Stubbs accepts this. “I think, to be honest, Sealand as a concept betrays the spirit of CONIFA, frankly. Jokes aside, there are teams and people there that have a real serious story, they’re not recognized or they’re having their independence suppressed by a higher power. And, you know, some oil rig from the North Sea comes in with people who have no connection to their celebrities… it does devalue things.”

Meanwhile, in 2013, a separate Sealand XI were spreading their wings. A squad comprised of Stubbs, his friends, and an unconnected faction of Essex-based players recruited by a certificate-toting, fully-paid-up Sealand baron called Chay Press traveled to the Isle of Man for the Tynwald Hill Tournament. A distinct step up in non-FIFA international standard, Baron Press brokered a deal for Julian Dicks to become head coach for the three games against Occitania, Alderney, and a team representing the Sri Lankan Tamil diaspora.

Sealand, The National Football Team From A Country Half The Size Of A Football Pitch
Julian Dicks addresses the Sealand team at the Tynwald Hill Tournament in 2013 (Photo: Sealand FA)

Dicks proved a divisive figure, although when pressed on that by The Athletic, Prince Liam of Sealand — a sincerely proud one-cap wonder and a third-generation Sealander — offers a diplomatic account.

“Julian brought with him a wealth of knowledge of experience… his dressing-room methods were perceived by parts of the team as somewhat abrasive and direct but, on the whole, he had a positive impact.”

Three games and 14 conceded goals later, Dicks’ spell was over and Stubbs’ golden era of 2014 took hold. The Chagossians were trounced 4-2 at Godalming, almost two years after their first meeting before a European tour took Sealand to Switzerland to face Raetia (a 6-1 win) and to Italy’s far north for a ding-dong 3-2 win over fellow unrecognized microstate Seborga.

It was after that game, just across the border in Monte Carlo, that the Sealand national team finally made an international statement, their equivalent of England’s pre-Euro ’96 “dentist’s chair” episode in Hong Kong, and almost ended up embroiled in a principality-vs-principality war.

“We’d finished the tour by that point and we got, as you can imagine, very drunk. It was a bit of a scramble to get to the station the next day to get the train and Sam Churchman (the joint-most capped player in Sealand history, a man presumably burdened with a nation’s expectations) was in charge of the kit in some bin bags.

“He left it on the platform at Monte Carlo station. At the airport in Nice a couple of days later, we eventually found out that it had been destroyed by the Monaco police because they feared it was some sort of bomb.”

It is now eight and a half years since the Sealand national team, in any of its guises, represented Prince Michael and his royal family. His son, Prince Liam, is keen to end their spell in the international wilderness.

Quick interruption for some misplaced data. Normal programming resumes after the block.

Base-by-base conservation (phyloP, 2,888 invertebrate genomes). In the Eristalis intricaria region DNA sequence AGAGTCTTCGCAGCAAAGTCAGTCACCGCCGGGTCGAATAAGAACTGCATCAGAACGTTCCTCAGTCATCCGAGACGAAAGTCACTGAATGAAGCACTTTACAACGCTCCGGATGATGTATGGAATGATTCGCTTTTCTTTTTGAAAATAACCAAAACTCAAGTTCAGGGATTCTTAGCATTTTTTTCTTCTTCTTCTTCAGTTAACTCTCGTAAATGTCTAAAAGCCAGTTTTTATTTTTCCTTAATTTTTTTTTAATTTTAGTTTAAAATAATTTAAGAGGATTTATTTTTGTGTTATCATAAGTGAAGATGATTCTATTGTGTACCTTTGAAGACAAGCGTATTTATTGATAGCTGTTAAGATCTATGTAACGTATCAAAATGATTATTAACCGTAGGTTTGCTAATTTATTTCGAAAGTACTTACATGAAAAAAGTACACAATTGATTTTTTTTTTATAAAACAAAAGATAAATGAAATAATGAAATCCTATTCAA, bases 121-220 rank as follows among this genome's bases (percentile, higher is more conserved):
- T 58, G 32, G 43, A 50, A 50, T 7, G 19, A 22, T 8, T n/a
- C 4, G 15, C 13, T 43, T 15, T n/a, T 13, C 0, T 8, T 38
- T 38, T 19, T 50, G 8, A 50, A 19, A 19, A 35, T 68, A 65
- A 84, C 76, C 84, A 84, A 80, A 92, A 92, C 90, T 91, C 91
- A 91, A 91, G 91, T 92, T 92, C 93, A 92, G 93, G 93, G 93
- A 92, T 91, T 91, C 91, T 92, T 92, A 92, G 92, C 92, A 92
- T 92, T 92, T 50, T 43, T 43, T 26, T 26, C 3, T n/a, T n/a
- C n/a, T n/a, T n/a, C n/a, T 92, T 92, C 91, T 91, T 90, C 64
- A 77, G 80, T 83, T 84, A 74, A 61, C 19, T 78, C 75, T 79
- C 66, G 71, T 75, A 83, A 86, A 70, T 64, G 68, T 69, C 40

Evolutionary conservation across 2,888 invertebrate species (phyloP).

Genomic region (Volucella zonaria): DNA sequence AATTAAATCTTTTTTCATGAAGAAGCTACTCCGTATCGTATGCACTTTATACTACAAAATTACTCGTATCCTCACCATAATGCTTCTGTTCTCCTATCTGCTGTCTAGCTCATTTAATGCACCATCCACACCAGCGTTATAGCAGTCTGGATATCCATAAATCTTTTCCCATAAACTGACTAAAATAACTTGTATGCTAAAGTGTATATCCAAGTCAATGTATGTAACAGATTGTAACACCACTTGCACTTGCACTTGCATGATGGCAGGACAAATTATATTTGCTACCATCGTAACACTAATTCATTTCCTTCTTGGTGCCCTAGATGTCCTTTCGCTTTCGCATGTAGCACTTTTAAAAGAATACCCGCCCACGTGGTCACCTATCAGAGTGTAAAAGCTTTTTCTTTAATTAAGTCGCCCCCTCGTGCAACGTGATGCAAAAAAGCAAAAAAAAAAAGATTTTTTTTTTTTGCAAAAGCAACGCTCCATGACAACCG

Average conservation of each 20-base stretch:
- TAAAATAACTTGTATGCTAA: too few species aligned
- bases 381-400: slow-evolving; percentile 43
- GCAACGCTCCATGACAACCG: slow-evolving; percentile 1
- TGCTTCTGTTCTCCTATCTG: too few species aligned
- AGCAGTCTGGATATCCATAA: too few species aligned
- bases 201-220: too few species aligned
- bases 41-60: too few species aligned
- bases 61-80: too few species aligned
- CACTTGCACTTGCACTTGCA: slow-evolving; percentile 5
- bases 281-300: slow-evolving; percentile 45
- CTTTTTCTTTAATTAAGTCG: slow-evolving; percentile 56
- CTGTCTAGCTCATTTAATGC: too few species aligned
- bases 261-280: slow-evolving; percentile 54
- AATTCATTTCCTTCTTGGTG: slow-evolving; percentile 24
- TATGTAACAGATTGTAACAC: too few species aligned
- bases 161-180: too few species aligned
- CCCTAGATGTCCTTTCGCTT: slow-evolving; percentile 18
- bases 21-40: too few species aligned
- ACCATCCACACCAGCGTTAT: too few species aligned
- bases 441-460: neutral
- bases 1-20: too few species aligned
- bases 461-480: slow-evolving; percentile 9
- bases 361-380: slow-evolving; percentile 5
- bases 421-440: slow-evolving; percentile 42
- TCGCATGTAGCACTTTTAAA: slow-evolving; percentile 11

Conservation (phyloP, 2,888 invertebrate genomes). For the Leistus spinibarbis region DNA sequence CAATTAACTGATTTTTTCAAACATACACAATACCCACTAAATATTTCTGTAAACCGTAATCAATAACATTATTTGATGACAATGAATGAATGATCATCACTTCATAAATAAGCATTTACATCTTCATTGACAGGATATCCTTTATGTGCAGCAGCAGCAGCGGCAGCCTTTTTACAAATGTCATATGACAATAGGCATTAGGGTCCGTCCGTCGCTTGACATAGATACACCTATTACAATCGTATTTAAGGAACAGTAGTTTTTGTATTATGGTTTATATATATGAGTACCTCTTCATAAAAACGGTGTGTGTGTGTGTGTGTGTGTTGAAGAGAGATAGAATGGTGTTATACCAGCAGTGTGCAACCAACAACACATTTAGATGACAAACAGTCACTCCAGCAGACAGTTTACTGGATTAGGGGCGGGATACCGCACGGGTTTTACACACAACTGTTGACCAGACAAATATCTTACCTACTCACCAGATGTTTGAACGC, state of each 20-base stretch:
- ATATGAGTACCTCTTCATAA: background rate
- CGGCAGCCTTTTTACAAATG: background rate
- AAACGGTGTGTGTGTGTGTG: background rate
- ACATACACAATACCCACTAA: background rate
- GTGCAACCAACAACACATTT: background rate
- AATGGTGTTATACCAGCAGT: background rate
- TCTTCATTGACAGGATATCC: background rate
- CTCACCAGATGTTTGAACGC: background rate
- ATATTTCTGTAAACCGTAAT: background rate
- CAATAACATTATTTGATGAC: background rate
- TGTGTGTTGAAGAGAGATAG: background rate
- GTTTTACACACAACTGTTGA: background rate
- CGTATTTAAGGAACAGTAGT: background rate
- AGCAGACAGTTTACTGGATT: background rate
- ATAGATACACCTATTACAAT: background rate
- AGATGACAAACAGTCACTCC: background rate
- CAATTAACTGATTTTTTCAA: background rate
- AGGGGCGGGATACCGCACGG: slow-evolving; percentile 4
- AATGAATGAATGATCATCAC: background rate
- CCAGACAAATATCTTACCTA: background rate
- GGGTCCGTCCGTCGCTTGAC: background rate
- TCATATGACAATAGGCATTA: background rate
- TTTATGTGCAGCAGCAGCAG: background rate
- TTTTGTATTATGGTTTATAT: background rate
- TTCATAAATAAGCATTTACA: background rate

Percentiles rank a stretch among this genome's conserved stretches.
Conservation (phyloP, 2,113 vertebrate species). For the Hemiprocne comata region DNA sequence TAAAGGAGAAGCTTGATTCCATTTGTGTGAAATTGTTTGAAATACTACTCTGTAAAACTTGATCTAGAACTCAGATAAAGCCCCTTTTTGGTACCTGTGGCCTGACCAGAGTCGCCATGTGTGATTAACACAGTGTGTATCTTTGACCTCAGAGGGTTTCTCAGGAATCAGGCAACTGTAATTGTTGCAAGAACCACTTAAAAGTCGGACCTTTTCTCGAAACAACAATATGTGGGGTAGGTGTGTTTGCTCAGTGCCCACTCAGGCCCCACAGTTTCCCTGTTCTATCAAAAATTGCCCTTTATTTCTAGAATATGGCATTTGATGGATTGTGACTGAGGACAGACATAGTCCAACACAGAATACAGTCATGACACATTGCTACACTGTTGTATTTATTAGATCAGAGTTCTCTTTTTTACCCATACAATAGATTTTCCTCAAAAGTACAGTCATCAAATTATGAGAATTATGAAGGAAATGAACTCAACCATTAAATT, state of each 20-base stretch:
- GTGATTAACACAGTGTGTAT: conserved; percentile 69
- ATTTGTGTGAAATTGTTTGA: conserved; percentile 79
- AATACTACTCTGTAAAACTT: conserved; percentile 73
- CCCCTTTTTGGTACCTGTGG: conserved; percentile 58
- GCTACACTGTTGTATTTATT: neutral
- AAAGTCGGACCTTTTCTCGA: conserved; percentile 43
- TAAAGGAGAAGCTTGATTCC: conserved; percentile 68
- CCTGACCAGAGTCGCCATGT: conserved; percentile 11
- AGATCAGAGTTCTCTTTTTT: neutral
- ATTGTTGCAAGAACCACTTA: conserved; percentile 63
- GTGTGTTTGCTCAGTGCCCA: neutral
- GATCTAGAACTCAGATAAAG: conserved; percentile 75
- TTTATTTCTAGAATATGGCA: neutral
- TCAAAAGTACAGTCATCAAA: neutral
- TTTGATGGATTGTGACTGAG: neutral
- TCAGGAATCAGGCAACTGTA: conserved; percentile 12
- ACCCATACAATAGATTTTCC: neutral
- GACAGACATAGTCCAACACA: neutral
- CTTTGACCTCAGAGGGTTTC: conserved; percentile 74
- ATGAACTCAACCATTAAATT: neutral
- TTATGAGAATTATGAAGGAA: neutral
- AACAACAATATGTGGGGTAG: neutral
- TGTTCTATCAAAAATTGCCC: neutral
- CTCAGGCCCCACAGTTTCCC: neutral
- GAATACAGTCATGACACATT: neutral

“We’ve recently been in discussions about getting the team active again and we have a lot of interest from potential managers from around the world. There has also been a lot of chatter on our social channels about Sealand’s desire for an exhibition game against Wrexham. So, if Ryan Reynolds is reading this, let’s make it happen.”

Does a 43-year-old Ralf Little, in between filming episodes of Death in Paradise on the Caribbean island of Guadeloupe, have the motivation to add to his Sealand legacy?

“Why not? Yeah, of course, I’ve got three international caps and I want more. I’m their captain!”

Sealand, The National Football Team From A Country Half The Size Of A Football Pitch
Sealand’s glorious isolation (Photo: Ben Stansall/AFP via Getty Images)

I ask Stubbs — who has been Sealand’s footballing standard-bearer across the continent — what he would consider his dream opposition for any reboot.

“The one fixture I always wanted to arrange and didn’t was Monaco (the national team, rather than its club representatives in France’s Ligue 1). I got close a couple of times. I think, when you’re in the lower rungs of non-FIFA football, that’s what you aspire to: the more real teams.”

So they’re the Holy Grail for Sealand? “Yeah, or the Vatican.”

Prince Liam is unmoved by the story of Sealand’s flag being banned at the World Cup in 2018, although at this point the relentless formality of his statements starts to betray a tongue permanently in his micronation’s cheek.

“Thank you for bringing this to our attention — we weren’t aware of this until now. This is a highly political statement and we will wear it as a badge of honor. This will also serve as a nice reminder to the Sealand community to pack their Sealand flags when attending their next international fixture.”

Not that football is Sealand’s primary outlet for international attention anymore: the Sealand Seahawks American football team have played exhibition games in Iceland, France, and Dublin in recent months, while honorary Sealander Lloyd Weema finished 16th at the Air Guitar World Championships in Finland last August.

It would be outlandish to suggest Sealand’s football team raises all sorts of questions of what it means to be a nation, about the power football, has to transcend geopolitics and heal international wounds.

But, in a unique story steeped in history, endeavor, myth, jealousy, pride, attention-seeking, the lure of fame, defensiveness, cynicism, and stoicism, how could football not possibly be involved somewhere?

(Top photo: Getty Images, design by The Athletic)

Adam HurreyAdam Hurrey is the author of Football Cliches, a study of the unique language of the game, and is the host of the Football Cliches podcast for The Athletic